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Hoffmann, R. A wiki for the life sciences where authorship matters. Nature Genetics (2008)

Sodium azide preservation of faecal specimens for Kato analysis.

The modified Kato technique has the advantages of reproducibility, simplicity and economy: the disadvantage is that it cannot be used in conjunction with traditional faecal preservatives. Sodium azide has been evaluated as a preservative for human faeces for subsequent Kato analysis. More than 400 faecal samples (from normal and malnourished children, and from mixed-age participants in a field survey of the Turks and Caicos Islands) were each mixed with 2-5 mg of sodium azide powder and stored in 2 or 4 ml autoanalyser cups at ambient tropical temperature. At intervals up to 30 weeks, aliquots were prepared for Kato analysis. Trichuris trichiura, Ascaris lumbricoides and Necator americanus eggs were well preserved without degenerative or developmental changes in morphology. Quantitative analyses of 18 samples indicated that the mean egg count/sample did not change significantly after storage for 1, 2, 4, 8, 12 and 16 weeks in preservative. The use of azide preservative extends the applications of the Kato technique to field and clinical studies in which delays may occur between specimen collection and examination. The direct costs of azide preservation are substantially lower than for traditional methods and the preserved specimens are more compact and resistant to leakage.[1]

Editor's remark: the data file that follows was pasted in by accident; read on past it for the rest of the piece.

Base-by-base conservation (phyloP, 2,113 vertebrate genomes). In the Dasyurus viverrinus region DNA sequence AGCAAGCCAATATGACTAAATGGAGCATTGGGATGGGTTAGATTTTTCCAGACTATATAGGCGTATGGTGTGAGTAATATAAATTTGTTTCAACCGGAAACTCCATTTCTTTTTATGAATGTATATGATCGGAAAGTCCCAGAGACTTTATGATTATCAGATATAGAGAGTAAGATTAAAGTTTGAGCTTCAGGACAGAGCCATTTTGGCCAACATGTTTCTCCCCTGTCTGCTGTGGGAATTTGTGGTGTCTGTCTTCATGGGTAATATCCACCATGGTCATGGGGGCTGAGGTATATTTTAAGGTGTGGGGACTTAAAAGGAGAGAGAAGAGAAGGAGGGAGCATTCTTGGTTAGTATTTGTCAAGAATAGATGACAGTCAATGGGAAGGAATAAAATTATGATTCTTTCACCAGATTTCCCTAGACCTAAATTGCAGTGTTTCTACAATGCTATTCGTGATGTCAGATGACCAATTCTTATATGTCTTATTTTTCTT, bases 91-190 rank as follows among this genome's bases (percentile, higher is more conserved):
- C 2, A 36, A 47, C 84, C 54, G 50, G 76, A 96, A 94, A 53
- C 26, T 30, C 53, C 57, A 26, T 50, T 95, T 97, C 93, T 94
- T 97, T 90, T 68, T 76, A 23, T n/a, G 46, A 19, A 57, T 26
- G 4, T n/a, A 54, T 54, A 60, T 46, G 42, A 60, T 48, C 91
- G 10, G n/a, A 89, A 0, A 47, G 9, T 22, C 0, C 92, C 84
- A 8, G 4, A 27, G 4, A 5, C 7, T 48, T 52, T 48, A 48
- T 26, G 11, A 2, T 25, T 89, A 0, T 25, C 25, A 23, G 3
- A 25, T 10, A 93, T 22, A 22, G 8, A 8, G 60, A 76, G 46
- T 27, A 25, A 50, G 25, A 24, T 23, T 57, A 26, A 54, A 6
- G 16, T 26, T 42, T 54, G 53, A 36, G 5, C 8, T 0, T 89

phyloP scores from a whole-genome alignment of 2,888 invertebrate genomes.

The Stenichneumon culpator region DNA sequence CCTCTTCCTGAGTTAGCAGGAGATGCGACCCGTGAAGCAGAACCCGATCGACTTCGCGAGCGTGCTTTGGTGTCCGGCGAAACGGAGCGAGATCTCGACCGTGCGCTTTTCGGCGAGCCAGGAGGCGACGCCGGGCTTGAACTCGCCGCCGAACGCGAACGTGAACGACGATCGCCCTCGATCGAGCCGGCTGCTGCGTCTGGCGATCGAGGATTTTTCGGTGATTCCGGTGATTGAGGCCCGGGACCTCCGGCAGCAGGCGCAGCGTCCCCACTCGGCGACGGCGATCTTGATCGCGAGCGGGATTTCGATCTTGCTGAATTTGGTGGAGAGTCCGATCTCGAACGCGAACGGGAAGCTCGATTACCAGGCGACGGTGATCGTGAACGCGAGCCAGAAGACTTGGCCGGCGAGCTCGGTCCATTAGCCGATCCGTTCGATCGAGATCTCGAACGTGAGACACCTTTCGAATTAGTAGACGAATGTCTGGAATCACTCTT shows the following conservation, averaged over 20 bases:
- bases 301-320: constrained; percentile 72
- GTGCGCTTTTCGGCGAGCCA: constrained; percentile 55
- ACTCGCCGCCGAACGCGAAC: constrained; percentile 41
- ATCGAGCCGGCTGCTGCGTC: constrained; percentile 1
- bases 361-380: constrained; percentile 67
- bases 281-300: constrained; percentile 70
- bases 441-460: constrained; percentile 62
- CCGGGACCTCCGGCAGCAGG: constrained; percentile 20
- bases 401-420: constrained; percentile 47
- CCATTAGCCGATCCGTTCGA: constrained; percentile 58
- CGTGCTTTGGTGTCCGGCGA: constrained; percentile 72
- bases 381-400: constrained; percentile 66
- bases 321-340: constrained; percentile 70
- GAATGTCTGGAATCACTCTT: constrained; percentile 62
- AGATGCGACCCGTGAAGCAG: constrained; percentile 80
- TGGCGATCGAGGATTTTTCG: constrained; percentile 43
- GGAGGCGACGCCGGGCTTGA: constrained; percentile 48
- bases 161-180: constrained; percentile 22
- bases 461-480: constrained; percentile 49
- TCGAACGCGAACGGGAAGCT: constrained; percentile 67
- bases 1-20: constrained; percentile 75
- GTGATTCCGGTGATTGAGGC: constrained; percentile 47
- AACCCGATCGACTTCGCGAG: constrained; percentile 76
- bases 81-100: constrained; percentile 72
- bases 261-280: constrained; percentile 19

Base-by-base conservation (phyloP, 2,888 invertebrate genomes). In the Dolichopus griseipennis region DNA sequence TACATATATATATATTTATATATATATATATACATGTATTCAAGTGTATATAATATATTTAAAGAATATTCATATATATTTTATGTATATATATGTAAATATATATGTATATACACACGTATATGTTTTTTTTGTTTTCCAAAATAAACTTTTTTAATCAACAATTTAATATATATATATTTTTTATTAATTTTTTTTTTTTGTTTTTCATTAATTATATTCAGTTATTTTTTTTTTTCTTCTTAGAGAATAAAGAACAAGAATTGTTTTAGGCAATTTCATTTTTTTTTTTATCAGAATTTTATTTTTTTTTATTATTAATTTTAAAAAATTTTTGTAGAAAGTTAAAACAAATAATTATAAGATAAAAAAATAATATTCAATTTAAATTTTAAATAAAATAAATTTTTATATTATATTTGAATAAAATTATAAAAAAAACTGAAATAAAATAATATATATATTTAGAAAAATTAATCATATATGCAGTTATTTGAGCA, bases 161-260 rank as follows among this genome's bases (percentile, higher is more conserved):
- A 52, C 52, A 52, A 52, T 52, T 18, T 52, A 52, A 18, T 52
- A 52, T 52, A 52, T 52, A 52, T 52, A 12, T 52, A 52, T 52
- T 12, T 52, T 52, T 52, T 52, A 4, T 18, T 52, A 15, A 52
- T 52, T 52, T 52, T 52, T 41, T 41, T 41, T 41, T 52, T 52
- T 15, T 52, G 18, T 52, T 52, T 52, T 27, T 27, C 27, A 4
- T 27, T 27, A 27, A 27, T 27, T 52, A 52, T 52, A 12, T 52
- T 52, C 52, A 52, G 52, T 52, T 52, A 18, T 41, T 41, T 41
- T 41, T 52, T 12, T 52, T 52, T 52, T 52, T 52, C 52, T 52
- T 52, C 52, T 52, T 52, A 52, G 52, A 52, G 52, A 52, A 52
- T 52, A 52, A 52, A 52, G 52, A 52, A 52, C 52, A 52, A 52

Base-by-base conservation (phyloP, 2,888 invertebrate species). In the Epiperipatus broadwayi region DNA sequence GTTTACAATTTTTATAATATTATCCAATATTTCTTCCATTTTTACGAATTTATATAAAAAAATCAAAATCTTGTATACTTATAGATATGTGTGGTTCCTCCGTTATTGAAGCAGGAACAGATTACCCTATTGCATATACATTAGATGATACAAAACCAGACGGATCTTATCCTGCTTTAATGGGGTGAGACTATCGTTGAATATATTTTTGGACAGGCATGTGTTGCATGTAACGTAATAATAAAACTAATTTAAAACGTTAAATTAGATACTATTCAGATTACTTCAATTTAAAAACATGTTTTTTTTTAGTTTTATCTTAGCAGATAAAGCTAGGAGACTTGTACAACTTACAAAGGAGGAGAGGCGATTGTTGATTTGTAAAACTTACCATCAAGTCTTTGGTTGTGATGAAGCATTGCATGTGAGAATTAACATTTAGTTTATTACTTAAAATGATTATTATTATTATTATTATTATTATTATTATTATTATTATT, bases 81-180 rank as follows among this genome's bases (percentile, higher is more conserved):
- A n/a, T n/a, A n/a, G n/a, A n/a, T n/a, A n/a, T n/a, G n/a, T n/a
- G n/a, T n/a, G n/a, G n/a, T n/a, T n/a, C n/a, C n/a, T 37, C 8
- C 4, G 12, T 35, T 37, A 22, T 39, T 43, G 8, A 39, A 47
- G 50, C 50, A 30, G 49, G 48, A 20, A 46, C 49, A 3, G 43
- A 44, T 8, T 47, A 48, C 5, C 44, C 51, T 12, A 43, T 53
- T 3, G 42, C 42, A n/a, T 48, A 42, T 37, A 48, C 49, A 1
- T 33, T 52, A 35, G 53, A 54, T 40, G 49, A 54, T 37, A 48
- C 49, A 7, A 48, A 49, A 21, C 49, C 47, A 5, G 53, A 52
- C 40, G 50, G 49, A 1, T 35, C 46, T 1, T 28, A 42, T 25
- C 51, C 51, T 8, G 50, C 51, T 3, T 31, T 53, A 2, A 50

1. Sodium azide preservation of faecal specimens for Kato analysis. Bundy, D.A., Foreman, J.D., Golden, M.H. Parasitology (1985) [Pubmed]
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